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April 10, 2016 | by  | in News |
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Nuclear Security Summit 2016

More than 50 world leaders including Prime Minister John Key, have attended the fourth and final Nuclear Security Summit in Washington D.C.

This summit, Key pledged a further $150,000 to the US nuclear security programmes in Iraq, Jordan, and Cambodia; and $148,000 to the International Atomic Energy Agency’s Nuclear Security Fund.

Despite New Zealand’s nuclear-free status, Key said it’s an important issue for the country. He cited the summit as “an opportunity to address nuclear terrorism threats at the global level,” reaffirming New Zealand’s commitment “to the goal of securing vulnerable nuclear materials worldwide.”

Key’s sentiments were echoed by Labour party foreign affairs spokesperson David Shearer, who said “proliferation around the world, the unstable nature of the world, means we have to keep a strong eye on it.”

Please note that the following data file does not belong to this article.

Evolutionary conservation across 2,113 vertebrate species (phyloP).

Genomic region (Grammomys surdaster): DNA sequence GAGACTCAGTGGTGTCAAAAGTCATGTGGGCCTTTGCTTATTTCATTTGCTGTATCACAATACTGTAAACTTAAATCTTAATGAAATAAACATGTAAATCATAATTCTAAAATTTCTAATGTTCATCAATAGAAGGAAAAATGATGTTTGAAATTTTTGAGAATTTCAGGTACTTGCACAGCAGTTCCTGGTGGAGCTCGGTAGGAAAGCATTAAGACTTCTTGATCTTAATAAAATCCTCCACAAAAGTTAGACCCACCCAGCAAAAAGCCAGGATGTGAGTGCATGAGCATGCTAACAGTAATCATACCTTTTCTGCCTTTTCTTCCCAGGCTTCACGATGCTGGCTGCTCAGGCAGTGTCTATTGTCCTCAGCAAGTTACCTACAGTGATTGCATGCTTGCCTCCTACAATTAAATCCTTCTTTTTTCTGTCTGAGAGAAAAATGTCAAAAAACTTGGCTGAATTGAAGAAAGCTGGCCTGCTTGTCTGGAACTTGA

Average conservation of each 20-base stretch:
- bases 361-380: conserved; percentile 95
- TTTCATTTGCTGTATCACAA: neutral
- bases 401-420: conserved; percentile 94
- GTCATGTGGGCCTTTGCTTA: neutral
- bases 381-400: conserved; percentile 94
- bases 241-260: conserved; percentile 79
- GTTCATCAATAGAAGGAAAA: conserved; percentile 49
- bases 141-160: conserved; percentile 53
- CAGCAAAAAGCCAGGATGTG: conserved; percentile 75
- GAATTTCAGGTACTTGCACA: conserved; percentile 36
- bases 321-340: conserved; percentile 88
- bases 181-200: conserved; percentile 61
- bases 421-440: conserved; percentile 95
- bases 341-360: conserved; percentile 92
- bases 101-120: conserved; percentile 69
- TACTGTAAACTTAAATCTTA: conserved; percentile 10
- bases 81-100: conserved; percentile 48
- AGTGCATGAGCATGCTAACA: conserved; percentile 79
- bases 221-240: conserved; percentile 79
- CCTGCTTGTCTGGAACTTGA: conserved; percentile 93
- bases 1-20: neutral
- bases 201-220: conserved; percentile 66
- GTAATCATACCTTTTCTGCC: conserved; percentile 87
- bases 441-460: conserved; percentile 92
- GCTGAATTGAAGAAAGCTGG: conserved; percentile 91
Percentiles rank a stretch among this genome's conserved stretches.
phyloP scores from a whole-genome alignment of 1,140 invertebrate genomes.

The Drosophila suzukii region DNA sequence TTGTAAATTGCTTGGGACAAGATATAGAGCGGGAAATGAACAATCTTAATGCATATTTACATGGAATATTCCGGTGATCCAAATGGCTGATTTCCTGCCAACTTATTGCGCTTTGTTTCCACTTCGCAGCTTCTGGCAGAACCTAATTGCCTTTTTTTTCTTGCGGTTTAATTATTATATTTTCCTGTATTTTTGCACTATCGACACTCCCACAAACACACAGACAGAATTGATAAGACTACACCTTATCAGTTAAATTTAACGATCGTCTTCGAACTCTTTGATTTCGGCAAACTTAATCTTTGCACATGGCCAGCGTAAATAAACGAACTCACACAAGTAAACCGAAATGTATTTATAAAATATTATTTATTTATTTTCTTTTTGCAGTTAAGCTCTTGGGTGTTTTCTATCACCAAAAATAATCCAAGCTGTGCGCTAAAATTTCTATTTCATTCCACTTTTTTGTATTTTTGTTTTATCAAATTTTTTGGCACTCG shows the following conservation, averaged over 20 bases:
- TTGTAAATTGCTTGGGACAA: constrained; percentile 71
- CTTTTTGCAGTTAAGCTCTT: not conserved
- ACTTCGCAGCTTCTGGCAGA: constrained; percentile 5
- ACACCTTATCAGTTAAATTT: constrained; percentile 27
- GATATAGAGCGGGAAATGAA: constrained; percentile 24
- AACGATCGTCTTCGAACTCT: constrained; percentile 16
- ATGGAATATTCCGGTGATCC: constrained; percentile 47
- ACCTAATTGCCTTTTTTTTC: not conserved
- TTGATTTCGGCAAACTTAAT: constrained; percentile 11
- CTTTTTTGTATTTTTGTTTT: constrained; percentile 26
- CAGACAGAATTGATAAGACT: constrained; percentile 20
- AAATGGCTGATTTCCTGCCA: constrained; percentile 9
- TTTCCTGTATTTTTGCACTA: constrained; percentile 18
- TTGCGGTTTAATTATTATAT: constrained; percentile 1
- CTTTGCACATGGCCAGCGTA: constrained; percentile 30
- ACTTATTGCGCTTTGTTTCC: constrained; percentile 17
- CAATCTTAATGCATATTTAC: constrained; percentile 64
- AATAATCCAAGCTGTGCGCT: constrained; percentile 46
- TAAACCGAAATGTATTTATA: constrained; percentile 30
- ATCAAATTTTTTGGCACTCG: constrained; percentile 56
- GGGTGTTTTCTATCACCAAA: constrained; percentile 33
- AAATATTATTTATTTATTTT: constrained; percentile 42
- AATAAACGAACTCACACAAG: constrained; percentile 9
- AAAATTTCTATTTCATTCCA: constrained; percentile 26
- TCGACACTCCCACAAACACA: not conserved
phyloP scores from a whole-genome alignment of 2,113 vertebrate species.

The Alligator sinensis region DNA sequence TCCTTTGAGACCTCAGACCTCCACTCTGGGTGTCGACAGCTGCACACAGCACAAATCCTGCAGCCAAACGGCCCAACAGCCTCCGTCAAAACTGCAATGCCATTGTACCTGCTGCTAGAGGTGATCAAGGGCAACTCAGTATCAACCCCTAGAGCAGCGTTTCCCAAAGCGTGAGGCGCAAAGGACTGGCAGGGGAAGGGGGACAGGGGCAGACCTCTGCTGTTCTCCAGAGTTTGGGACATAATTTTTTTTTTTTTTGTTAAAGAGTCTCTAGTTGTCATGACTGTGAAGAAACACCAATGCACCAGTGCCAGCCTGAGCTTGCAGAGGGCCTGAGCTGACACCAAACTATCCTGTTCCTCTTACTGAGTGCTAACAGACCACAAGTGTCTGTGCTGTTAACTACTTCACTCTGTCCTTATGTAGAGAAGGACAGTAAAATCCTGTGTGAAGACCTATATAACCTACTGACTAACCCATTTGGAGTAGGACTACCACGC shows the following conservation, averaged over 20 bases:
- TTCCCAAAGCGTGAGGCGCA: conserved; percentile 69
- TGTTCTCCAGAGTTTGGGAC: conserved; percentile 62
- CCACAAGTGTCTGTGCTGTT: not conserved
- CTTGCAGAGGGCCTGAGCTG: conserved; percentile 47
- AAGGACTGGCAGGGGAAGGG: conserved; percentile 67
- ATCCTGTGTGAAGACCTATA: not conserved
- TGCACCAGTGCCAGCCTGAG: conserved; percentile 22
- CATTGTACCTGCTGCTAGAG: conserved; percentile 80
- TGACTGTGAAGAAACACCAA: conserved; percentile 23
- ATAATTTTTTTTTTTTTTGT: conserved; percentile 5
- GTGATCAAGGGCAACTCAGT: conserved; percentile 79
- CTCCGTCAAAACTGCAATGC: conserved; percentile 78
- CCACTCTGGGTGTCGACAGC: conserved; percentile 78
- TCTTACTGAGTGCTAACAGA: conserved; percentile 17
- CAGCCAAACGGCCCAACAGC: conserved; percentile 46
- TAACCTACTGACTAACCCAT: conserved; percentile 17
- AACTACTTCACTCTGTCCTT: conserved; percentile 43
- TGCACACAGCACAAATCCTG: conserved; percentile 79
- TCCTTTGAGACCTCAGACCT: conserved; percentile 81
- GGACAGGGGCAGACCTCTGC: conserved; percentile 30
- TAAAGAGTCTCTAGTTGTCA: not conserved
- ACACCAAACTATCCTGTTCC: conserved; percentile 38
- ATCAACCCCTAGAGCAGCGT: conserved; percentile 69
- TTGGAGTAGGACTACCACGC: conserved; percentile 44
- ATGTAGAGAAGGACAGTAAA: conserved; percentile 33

This year New Zealand has ratified two key nuclear security conventions: the 2005 Amendment to the Convention on the Physical Protection of Nuclear Material, and the International Convention for the Suppression of Acts of Nuclear Terrorism. The government has also passed the Radiation Safety Act 2016 which further regulates the use and management of radioactive or nuclear material.

Russian President Vladimir Putin chose to boycott the summit, a decision that stemmed from Russian criticism of the US refusal to accept suggestions from other countries.

Green Party foreign affairs spokesman Kennedy Graham agreed with Russia’s objections about the US central role during the Summit. Graham argued that the work should continue, but within the International Atomic Energy Agency instead, and cited the Brussels and Paris terrorist attacks as an indication that the ability of governments to prevent them is limited.

According to Ploughshares Fund—a global security foundation trying to reduce the number of nuclear weapons in the world—Russia is believed to posses more nuclear weapons than any other nation.

The summit was first established in 2009 by US President Barack Obama, with the aim to advance international cooperation to address and combat the threat of nuclear terrorism.

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